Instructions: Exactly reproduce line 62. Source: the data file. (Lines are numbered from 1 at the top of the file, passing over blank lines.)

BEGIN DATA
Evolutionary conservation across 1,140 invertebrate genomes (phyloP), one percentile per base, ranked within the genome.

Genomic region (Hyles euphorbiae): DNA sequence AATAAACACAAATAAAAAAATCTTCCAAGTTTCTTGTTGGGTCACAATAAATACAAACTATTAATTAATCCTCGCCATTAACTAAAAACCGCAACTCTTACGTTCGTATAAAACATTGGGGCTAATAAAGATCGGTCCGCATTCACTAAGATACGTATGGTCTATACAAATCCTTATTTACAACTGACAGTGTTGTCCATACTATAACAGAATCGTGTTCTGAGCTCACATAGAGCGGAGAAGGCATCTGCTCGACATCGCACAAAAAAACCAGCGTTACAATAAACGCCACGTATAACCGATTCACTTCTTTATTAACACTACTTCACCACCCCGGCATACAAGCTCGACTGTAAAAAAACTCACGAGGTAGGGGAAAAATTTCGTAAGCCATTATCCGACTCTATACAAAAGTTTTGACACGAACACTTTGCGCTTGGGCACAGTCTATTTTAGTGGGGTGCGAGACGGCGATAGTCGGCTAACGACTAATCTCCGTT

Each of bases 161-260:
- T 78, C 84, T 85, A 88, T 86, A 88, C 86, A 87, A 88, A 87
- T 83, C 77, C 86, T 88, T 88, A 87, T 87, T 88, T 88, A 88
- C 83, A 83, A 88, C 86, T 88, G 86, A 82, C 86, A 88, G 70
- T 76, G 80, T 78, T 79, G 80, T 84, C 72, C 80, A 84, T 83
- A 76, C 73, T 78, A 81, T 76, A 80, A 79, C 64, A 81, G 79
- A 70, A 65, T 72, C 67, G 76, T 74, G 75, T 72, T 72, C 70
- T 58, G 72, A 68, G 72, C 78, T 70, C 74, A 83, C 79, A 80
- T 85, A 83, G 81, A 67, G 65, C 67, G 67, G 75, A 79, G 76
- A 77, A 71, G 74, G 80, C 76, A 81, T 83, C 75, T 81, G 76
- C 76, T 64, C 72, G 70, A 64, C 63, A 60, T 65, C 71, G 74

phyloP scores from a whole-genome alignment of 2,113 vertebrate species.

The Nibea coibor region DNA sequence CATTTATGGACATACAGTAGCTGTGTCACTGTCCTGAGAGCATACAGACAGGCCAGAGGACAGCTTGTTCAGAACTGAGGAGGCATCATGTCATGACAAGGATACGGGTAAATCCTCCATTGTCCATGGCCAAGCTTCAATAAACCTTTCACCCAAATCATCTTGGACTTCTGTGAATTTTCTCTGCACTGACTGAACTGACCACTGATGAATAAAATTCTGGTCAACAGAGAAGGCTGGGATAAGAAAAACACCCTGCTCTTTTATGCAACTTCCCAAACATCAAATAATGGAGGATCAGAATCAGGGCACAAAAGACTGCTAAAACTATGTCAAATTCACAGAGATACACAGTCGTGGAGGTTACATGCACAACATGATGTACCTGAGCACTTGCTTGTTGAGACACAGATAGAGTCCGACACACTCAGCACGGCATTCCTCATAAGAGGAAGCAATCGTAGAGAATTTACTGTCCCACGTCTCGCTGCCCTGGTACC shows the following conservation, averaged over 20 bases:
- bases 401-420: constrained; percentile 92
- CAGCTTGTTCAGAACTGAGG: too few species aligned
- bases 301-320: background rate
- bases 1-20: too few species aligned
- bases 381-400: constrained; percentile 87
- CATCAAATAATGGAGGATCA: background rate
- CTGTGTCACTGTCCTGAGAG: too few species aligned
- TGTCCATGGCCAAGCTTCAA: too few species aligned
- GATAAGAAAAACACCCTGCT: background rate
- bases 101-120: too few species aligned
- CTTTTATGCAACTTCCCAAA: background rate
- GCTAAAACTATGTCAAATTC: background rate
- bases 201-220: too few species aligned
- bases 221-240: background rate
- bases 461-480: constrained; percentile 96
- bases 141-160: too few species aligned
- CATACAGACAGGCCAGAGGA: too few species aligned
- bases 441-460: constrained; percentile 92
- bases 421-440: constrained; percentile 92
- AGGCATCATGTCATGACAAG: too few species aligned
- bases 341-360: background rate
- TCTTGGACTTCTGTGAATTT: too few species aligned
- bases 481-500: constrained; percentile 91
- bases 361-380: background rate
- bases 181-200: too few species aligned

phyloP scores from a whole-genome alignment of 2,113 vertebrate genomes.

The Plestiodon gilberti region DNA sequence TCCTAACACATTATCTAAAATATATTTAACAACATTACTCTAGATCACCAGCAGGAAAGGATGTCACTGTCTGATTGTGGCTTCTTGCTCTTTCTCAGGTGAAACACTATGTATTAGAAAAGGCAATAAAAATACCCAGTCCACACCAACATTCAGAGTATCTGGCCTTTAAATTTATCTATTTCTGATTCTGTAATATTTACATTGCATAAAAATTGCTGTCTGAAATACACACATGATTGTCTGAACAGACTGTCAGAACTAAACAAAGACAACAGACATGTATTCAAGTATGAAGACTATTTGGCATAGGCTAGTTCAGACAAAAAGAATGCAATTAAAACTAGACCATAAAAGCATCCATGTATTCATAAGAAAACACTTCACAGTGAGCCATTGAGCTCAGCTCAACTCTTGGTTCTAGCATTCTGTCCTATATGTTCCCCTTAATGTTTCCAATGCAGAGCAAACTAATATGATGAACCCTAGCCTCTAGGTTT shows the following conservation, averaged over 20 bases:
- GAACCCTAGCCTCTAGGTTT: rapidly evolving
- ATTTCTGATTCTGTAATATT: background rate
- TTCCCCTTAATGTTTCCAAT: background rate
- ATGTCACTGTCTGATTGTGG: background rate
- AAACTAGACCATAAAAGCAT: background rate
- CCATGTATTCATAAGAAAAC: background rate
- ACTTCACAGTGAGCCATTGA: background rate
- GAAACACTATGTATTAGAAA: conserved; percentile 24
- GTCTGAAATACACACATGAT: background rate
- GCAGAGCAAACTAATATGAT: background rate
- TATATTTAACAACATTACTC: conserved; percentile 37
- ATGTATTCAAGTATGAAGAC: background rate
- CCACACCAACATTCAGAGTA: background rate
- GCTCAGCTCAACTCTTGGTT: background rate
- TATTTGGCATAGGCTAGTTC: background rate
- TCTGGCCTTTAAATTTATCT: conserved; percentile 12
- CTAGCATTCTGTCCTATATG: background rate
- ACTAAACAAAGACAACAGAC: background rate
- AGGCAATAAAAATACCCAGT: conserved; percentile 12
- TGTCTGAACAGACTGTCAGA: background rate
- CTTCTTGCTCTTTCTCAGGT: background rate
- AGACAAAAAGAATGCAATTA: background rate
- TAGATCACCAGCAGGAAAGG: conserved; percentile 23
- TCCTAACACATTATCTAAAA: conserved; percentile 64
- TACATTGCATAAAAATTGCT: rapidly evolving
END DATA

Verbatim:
- TGTCTGAACAGACTGTCAGA: background rate